The holidays are over, which means breeding season will soon begin. We start breeding in February and typically wind down by July. Breeders focused on aged events or sales often want the advantage of an earlier foal. Those mares are bred in February and March.
In order to get the mares to cycle well early in the season they are put under lights starting in December. If an early foal is not important, breeders may choose to breed later in the spring or early summer. The main advantage to this is having a foal born during warmer weather may make it easier to manage, depending on the climate and facilities.
Is your broodmare breeding sound?
If you’re thinking of breeding your mare what should be considered prior to the endeavor? First, is the mare a good candidate?
The main factors are age, breeding history, and overall health. If there are questions regarding your mare, a breeding soundness exam is a good investment before moving forward. Your veterinarian can evaluate the overall health of the horse, examine the reproductive tract by palpation and ultrasound, and possibly do tests such as a uterine culture and cytology to ensure all is well.
Most mares are healthy and normal, but it is good to answer questions before planning insemination. This can save time and money.
Choosing Stallion and Method
When choosing a stallion, be aware of his breeding history. Some stallions are more fertile than others, so it’s good to know how many foals they have on the ground and by what means. The three main options are live cover, cooled transported semen, and frozen semen.
Live cover can be less costly as there is less need for veterinary involvement and the chances of conception are generally high. There is innate risk to both the mare and stallion for physical injury. The other issue is geography.
Shipped semen allows the mare owner to choose from stallions anywhere in the country and outside the country as well. Cooled transported semen is collected upon request and shipped same day or overnight. The advantage is it can lead to higher conception rates (50-65% chance of pregnancy per cycle) than frozen semen in some cases.
The collection and shipment of the semen must be timed in sync with the mare’s cycle. Frozen semen can be stored indefinitely on the mare’s end. This allows for insemination anytime, independent of outside factors. Frozen semen requires careful handling and very specific timing of insemination. Conception rates with frozen semen are statistically lower at 30-40% chance for pregnancy per cycle. It is good to review the stallion’s breeding contract before making the final decision to fully understand costs and parameters.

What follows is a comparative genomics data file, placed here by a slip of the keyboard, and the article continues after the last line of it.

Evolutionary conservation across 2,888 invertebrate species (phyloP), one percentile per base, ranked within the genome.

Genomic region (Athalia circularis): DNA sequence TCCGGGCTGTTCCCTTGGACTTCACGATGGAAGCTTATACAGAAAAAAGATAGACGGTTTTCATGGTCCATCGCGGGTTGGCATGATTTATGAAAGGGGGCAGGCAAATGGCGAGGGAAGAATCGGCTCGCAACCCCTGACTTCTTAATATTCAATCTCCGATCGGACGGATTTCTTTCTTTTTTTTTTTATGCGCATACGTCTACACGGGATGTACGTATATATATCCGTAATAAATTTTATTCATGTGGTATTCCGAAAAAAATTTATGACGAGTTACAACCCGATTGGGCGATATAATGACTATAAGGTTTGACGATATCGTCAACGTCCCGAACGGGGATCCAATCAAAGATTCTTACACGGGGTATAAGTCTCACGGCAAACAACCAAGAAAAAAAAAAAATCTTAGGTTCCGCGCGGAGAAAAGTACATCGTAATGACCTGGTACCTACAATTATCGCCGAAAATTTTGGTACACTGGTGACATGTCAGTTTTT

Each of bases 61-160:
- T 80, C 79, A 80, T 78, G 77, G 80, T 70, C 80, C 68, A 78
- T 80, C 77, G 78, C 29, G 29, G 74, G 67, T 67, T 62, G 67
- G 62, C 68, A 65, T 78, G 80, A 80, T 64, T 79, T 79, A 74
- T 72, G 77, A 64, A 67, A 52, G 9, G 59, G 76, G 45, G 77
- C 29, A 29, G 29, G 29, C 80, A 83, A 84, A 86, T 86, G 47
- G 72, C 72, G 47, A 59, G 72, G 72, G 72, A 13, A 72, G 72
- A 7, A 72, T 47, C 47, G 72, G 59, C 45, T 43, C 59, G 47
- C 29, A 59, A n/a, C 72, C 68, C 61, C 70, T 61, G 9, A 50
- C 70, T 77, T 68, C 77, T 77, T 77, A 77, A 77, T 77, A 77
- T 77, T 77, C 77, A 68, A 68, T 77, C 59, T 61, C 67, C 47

The Importance of Timing
When it’s time to breed the mare, we want her to enter into a good heat cycle. This cycle needs to accommodate shipment schedules if we are using cooled transported semen. The time of ovulation must be predicted properly for success with cooled, and especially frozen semen.
Mares’ heat cycles can be difficult to track so we typically use a simple protocol of hormonal therapy to bring them into heat and induce ovulation. This can eliminate costs variables.
After your mare is bred, your veterinarian will ultrasound her to check for pregnancy after about 14 days. If she is in foal, a second check is typically done around 25 days to check for a fetal heartbeat and normal development. It is also important to rule out twins during these exams.
We always hope to catch the mare on the first cycle. Sometimes it takes more than one attempt to get the mare pregnant. Three attempts at artificial insemination leads to about a 90% chance of pregnancy. If the mare is not pregnant after a few tries, the situation should be reevaluated from all angles.
Sometimes further diagnostics are indicated to look for problems in the mare. Even if the stallion is proven fertile, it can be helpful to switch stallions as incompatibility can exist between certain mares and stallions.
Breeding season is always fun and exciting as hopes and dreams lead to future foals and great horses. Understanding the process and knowing what to expect is the key to enjoying it.
Dr. Sara Perkins, DVM, graduated from the veterinary school at Washington State University in 2000 and completed an internship at Rood and Riddle in Lexington, Kentucky in 2001. After working with the equine internal medicine department at UC Davis in 2002 she went into private practice, opening Equine Medical Services of Rainier, WA in 2005. Sara partnered with EquinaVet in Germany in 2017 in order to make their nutritional supplements available to horses in the USA. Currently, Sara divides her time between veterinary practice, working for EquinaVet USA, riding dressage and cutting horses, and managing Waystation Farm where she breeds Lusitano horses. Visit www.equinemedservices.com to learn more.